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Smyrna, Delaware, is a classic example of small town living that so many people find themselves falling in love with. The small town, situated on the banks of duck creek, has embraced nearly three hundred years rich history.

The Duck Creek Village is a place where people can go to learn about some of this history. This village consist of a handful of historical buildings, most ranging from two to three stories.

Smyrna has its own historical district, which contains over 800 buildings, monuments, and attractions that each have their very own story to tell about the rich history that Smyrna, as well as all of Delaware, is known for.

Smyrna is among one of the best places to do shopping in all of Delaware. Many business locations are located in easily accessible areas that have direct routes to public transport. Also, the economy of Smyrna is growing each year, so you shouldn’t worry about money issues. Delaware is also tax free, so taxes are not an issue when making nay type of purchase, no matter how big or small. The downtown area is also quaint and attractive, thus making it a great place to conduct business. The feeling of a small town makes it all the more comfortable to do shopping, or anything for that matter.

Housing is also quite cheap in the Smyrna metropolitan area. It is a great place start a family overall, as there are many child friendly activities. Furthermore, there are a number of higher-education institutions located in or near the town.

There is also a lot of access to some of the wonderful beaches that Delaware is very well known for.

Along with the education, the town also has great access to medical care from some class-leading medical professionals, home grown right in Smyrna.

Did You Know

QuestionA boat trailer is a trailer designed to launch, retrieve, carry and sometimes store boats.

QuestionAnother film released in 1975, White Line Fever, also involved truck drivers. It tells the story of a Vietnam War veteran who returns home to take over his father's trucking business. But, he soon finds that corrupt shippers are trying to force him to carry illegal contraband.While endorsing another negative connotation towards the trucking industry, it does portray truck drivers with a certain wanderlust.

QuestionTrucks and cars have much in commonmechanicallyas well asancestrally.One link between them is the steam-powered fardier Nicolas-Joseph Cugnot, who built it in 1769. Unfortunately for him, steam trucks were notreallycommon until the mid 1800's. While looking at thispractically, it would be much harder to have a steam truck. This ismostlydue to the fact that the roads of the timewere builtfor horse and carriages. Steam truckswere leftto very short hauls, usually from a factory to the nearest railway station.In 1881, the first semi-trailer appeared, and it was in fact towed by a steam tractor manufactured by De Dion-Bouton.Steam-powered truckswere soldin France and in the United States,apparentlyuntil the eve of World War I. Also, at the beginning of World War II in the United Kingdom, theywere knownas 'steam wagons'.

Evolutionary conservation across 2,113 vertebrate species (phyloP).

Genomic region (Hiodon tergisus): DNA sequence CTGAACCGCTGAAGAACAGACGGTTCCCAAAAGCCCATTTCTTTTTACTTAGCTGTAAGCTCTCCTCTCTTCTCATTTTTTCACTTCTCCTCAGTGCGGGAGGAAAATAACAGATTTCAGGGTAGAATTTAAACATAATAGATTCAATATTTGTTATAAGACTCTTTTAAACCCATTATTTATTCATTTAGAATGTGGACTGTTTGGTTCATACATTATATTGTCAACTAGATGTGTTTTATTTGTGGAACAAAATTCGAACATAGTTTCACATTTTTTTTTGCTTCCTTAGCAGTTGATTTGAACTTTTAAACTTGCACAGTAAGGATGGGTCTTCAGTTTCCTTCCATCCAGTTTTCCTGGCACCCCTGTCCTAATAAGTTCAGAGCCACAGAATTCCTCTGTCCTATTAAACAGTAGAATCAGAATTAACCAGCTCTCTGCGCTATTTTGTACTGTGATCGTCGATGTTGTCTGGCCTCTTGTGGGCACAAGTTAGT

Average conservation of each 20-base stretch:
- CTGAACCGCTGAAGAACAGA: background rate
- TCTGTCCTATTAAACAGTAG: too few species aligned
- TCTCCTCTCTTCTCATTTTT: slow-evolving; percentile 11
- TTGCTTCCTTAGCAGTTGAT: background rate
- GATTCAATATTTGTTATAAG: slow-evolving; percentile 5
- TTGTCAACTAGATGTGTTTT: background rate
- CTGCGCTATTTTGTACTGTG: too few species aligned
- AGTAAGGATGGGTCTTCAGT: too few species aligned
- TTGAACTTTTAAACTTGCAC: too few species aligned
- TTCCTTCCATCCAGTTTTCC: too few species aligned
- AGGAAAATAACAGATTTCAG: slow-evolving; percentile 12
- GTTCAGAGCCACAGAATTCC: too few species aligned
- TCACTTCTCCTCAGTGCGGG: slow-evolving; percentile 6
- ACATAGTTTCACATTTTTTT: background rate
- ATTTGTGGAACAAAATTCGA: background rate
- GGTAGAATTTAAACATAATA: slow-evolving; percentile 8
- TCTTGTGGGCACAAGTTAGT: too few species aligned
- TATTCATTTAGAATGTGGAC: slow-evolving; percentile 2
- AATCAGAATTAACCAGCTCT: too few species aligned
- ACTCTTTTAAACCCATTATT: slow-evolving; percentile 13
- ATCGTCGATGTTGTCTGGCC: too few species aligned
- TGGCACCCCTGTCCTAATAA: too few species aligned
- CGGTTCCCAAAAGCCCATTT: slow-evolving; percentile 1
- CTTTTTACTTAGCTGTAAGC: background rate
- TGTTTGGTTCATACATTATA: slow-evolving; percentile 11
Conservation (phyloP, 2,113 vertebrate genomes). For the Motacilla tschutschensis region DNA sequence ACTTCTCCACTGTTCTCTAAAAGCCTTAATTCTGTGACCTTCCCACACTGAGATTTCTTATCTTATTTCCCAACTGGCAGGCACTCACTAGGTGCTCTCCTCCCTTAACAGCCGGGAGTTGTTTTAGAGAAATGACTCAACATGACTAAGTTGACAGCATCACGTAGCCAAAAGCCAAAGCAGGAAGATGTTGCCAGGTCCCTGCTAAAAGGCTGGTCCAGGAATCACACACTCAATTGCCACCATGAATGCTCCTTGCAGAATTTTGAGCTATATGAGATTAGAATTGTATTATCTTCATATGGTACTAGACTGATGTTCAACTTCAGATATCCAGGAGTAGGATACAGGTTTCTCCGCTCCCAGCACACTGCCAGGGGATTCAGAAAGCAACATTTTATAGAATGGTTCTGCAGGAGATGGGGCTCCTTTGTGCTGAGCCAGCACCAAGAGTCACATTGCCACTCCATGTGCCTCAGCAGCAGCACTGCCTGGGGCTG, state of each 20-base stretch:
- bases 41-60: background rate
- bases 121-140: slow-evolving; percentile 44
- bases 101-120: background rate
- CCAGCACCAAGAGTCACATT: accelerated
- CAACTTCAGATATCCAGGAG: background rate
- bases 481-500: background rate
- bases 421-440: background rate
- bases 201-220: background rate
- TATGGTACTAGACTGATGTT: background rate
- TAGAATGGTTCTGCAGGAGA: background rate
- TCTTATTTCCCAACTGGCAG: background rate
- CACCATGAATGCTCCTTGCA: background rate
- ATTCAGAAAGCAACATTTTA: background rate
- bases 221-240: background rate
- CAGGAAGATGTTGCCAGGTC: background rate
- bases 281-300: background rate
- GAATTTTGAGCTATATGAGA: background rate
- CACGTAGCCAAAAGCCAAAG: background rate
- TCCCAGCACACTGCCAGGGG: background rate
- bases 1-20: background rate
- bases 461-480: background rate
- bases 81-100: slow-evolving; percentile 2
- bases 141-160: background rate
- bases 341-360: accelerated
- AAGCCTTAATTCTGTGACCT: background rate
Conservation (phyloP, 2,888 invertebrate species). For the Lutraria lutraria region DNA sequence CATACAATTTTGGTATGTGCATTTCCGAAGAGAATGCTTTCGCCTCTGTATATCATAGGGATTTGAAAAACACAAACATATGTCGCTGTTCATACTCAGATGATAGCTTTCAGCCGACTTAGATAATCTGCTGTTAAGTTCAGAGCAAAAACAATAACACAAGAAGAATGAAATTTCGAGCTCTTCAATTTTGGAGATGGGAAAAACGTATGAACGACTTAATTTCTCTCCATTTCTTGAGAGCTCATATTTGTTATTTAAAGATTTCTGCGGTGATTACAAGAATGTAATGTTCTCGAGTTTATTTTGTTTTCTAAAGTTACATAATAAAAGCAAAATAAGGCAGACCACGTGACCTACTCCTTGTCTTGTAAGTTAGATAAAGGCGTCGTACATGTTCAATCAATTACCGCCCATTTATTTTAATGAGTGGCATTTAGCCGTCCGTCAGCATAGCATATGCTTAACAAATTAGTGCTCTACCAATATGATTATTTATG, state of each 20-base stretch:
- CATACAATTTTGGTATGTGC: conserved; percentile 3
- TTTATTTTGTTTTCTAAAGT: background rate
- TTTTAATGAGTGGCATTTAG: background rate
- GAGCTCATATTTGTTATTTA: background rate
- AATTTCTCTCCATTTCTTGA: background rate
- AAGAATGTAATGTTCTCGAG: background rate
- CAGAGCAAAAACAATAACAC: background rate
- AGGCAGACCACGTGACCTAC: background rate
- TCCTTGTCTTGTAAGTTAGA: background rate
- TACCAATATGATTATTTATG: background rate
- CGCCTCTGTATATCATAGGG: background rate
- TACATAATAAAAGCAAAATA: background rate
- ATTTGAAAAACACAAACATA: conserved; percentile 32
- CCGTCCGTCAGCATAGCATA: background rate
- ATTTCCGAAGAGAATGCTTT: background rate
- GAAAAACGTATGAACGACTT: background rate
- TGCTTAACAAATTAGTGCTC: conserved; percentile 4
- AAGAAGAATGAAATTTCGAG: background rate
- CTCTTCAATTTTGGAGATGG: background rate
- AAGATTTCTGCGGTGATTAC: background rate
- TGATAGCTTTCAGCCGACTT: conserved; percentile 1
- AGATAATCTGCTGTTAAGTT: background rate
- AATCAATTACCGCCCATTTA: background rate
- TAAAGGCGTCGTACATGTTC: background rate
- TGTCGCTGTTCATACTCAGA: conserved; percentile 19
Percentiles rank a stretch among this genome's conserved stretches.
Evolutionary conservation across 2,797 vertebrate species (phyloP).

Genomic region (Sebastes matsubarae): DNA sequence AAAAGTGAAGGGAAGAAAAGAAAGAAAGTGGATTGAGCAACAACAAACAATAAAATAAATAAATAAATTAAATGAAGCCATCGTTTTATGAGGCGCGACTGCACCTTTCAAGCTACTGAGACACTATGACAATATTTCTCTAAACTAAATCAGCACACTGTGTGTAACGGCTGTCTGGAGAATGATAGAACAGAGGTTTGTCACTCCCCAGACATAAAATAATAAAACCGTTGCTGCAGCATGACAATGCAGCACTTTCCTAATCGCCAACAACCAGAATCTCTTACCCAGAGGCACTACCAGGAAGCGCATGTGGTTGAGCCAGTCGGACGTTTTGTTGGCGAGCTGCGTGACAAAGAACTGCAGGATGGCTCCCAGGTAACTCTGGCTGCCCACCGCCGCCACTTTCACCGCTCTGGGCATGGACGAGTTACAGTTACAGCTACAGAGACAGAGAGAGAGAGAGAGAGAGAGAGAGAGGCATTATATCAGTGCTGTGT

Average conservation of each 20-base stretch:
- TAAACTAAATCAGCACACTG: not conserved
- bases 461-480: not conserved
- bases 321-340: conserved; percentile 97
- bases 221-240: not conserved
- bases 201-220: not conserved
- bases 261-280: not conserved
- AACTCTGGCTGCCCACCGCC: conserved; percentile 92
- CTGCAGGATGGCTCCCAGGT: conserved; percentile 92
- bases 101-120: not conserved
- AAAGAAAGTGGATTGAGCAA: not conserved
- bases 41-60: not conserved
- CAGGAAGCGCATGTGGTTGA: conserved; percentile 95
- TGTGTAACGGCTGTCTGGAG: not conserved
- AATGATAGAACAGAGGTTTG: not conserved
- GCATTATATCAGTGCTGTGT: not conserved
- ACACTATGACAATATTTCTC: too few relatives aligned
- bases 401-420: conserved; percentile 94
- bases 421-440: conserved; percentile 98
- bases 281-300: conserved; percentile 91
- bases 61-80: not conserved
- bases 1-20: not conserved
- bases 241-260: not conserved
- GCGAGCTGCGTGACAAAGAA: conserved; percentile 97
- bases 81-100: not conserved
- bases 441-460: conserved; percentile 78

QuestionThe Department of Transportation (DOT) is the most common government agency thatis devotedto transportation in the United States.The DOT is the largest United States agency with the sole purpose of overseeing interstate travel.The U.S., Canadian provinces, and many other local agencies have a similar organization in place. This way they can provide enforcement through DOT officers within their respective jurisdictions.

QuestionThe interstate moving industry in the United States maintains regulation by the FMCSA, which is part of the USDOT.With only a small staff (fewer than 20 people) available to patrol hundreds of moving companies, enforcement is difficult.As a result of such a small staff, there arein many cases, no regulations that qualify moving companies as 'reliable'. Without this guarantee, it is difficult to a consumer to make a choice. Although, moving companies can provide and often display a DOT license.

QuestionThe United States' Interstate Highway System is full of bypasses and loops with the designation of a three-digit number.Usually beginning with an even digit, it is important to note that this pattern ishighlyinconsistent. For example, in Des Moines, Iowa the genuine bypass is the main route.Morespecifically, it is Interstate 35 and Interstate 80, with the loop into downtown Des Moines being Interstate 235. As itis illustratedin this example, they do not alwaysconsistentlybegin with an even number.However, the 'correct' designationis exemplifiedin Omaha, Nebraska.In Omaha, Interstate 480 traverses the downtown area, whichis bypassed byInterstate 80, Interstate 680, and Interstate 95. Interstate 95 then in turn goes through Philadelphia, Pennsylvania. Furthermore, Interstate 295 is the bypass around Philadelphia, which leads into New Jersey.Although this can all be rather confusing, it is most important to understand the Interstate Highway System and the role bypasses play.